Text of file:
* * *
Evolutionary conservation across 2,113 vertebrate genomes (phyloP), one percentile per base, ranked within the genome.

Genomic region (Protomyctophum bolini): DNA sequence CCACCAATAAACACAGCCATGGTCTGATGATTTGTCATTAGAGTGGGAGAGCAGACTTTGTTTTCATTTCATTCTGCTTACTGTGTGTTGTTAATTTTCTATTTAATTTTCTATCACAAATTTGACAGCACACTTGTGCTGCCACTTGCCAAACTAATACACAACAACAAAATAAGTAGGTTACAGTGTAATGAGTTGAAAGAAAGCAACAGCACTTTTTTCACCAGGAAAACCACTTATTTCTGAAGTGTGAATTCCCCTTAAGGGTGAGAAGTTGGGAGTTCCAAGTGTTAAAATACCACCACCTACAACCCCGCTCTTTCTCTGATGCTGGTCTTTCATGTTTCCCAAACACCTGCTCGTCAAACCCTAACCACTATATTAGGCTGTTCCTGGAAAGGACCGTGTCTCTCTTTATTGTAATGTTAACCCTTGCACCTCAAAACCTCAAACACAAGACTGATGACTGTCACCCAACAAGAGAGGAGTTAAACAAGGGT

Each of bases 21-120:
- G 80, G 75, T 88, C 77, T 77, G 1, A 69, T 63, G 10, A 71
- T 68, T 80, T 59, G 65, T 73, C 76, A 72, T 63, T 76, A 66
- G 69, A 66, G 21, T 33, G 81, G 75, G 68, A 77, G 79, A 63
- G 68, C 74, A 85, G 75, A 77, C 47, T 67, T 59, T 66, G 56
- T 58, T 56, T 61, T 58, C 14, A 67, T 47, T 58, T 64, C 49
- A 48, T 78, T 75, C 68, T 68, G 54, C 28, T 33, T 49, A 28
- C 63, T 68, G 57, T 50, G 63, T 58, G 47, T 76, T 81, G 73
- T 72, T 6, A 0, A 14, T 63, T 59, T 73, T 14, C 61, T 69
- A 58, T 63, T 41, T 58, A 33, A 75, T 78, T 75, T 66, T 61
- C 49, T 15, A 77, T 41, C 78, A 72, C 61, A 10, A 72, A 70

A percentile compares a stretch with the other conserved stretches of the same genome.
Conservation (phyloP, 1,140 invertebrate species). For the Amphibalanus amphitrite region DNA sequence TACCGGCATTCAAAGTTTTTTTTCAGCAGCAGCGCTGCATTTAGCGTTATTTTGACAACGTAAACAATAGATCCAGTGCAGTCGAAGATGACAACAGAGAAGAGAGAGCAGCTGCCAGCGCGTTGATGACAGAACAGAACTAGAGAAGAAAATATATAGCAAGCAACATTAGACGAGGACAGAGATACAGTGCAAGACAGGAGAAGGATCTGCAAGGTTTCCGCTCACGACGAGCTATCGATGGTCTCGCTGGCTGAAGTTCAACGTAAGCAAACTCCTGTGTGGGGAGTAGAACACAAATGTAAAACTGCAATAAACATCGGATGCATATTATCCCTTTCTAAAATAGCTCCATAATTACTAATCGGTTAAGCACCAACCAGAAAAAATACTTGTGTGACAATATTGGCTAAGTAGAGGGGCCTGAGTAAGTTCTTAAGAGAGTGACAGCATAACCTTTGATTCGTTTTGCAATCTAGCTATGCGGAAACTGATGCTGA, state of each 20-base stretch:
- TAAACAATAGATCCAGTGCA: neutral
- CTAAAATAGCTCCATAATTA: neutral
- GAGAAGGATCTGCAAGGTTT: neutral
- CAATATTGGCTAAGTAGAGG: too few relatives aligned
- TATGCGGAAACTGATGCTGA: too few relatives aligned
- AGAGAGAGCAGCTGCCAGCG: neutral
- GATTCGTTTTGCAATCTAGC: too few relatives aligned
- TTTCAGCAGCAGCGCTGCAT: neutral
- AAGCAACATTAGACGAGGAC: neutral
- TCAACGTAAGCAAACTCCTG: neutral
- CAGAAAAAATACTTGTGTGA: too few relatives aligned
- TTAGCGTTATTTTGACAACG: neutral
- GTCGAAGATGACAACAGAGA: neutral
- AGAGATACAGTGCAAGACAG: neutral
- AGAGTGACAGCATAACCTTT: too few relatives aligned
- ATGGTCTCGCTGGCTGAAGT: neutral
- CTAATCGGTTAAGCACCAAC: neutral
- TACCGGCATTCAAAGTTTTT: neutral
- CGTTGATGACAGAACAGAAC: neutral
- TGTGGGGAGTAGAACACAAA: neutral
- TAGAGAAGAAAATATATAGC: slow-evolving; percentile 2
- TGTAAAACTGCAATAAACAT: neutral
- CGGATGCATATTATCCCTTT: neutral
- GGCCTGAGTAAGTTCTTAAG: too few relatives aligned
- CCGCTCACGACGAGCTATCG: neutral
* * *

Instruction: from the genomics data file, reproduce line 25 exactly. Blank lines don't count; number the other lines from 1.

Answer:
- TCAACGTAAGCAAACTCCTG: neutral